Telecom Large energy consumption by customer premise equipment usually not consideration by franchise agreements 4/22/2015 Peter M. O'Neill 20 Benefits & Restrictions From External Policies Federal product regulations benefit municipal policy sometimes w/o local effort: Vehicle fuel economy standards Energy Star appliances replacement accelerated by local rebates Ban on incandescent light bulbs Cant affect some big things Price of carbon Accelerate product efficiency standards 4/22/2015 Peter M. O'Neill
21 Ability to Measure & Model Electricity consumption easy to measure with municipal utility with AMI At least in front of meter Not distributed generation behind meter Natural gas data harder to get from IOU w/o AMI Traffic modeled from few, infrequent fitting points Beyond measuring what we do, policy development needs models to predict how we will respond Response to O-Power usage comparisons known Response to TOU rates unknown Technically very useful to have lots of personal data but gets into privacy issues 4/22/2015 Peter M. O'Neill 22 New Metrics for FC Policy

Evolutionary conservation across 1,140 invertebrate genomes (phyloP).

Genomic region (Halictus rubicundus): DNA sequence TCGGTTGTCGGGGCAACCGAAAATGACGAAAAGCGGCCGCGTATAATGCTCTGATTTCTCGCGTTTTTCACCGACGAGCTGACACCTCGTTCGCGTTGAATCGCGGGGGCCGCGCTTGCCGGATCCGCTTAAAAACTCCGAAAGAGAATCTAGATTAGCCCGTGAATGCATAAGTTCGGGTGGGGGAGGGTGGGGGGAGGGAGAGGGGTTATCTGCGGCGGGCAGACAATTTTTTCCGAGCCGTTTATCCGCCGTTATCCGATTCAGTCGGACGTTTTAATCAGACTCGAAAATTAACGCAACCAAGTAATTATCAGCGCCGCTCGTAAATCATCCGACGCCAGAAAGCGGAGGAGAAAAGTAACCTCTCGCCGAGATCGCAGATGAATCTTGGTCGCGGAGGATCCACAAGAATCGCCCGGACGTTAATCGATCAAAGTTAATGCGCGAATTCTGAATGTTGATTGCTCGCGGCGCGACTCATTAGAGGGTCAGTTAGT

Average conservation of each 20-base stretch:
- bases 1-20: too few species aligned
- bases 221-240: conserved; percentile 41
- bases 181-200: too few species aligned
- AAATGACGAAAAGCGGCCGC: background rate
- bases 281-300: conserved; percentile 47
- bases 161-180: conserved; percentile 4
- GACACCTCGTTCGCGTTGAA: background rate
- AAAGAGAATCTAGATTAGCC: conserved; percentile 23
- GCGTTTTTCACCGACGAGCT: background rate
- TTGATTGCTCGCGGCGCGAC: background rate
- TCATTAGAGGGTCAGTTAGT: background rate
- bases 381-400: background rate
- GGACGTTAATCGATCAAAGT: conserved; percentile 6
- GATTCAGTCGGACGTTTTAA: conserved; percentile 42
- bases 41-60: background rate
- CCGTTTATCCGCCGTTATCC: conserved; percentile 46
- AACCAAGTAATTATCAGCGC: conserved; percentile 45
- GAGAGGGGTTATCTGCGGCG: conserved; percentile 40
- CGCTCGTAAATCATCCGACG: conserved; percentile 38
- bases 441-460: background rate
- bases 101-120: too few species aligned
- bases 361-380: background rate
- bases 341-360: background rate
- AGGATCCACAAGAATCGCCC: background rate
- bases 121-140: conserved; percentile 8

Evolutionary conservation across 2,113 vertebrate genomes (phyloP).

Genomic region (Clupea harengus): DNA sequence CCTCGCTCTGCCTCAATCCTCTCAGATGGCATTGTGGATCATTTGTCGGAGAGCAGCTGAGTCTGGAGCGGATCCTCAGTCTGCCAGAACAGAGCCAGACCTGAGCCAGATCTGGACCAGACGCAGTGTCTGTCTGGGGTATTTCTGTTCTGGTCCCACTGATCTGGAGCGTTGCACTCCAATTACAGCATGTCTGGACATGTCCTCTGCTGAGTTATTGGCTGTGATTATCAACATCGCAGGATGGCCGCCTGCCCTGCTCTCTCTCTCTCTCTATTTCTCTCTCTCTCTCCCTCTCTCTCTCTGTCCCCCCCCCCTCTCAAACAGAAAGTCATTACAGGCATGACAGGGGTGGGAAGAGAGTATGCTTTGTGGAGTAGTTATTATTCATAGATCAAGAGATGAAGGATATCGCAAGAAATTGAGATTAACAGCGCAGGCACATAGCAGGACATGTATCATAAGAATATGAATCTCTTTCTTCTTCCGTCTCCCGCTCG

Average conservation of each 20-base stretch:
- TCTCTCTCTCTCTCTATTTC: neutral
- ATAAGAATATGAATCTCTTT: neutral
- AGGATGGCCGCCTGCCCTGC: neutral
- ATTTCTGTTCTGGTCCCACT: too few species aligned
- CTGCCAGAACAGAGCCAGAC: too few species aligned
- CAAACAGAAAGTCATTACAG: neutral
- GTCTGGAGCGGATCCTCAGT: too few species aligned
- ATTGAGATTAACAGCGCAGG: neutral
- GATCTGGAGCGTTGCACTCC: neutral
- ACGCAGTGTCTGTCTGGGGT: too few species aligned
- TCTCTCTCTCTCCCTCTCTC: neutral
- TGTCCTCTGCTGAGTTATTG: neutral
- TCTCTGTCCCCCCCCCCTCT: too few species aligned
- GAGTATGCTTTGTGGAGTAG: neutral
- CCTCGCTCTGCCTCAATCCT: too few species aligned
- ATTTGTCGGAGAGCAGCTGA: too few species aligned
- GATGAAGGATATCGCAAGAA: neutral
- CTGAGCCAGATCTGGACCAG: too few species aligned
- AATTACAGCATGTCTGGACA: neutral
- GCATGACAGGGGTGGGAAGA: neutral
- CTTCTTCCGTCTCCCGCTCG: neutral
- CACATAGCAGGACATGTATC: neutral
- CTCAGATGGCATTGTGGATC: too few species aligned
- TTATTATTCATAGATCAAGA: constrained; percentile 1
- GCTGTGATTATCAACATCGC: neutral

Community total energy use from electricity and natural gas, normalized to weather & population Distinguish growth in electrification of transport & heat from conservation in traditional electric use Energy-related impacts of new development for development review process Multi-modal transportation use & availability Fleet average fuel efficiency and the number of electric vehicles in Fort Collins Energy affordability: bill to household income 4/22/2015 Peter M. O'Neill 23 Possible Roles of Municipal Electric Utility Distribute energy
Manage distributed generation Manage loads - demand response, balancing Share information that other service providers can profitably use. Certainly Only electric or district heat/cool? Generate energy Establishment of PRPA forbids significant generation by muni utility But muni customers permitted unlimited generation w/o utility financing Direct control of selected loads? Signal need & let user choose how to respond?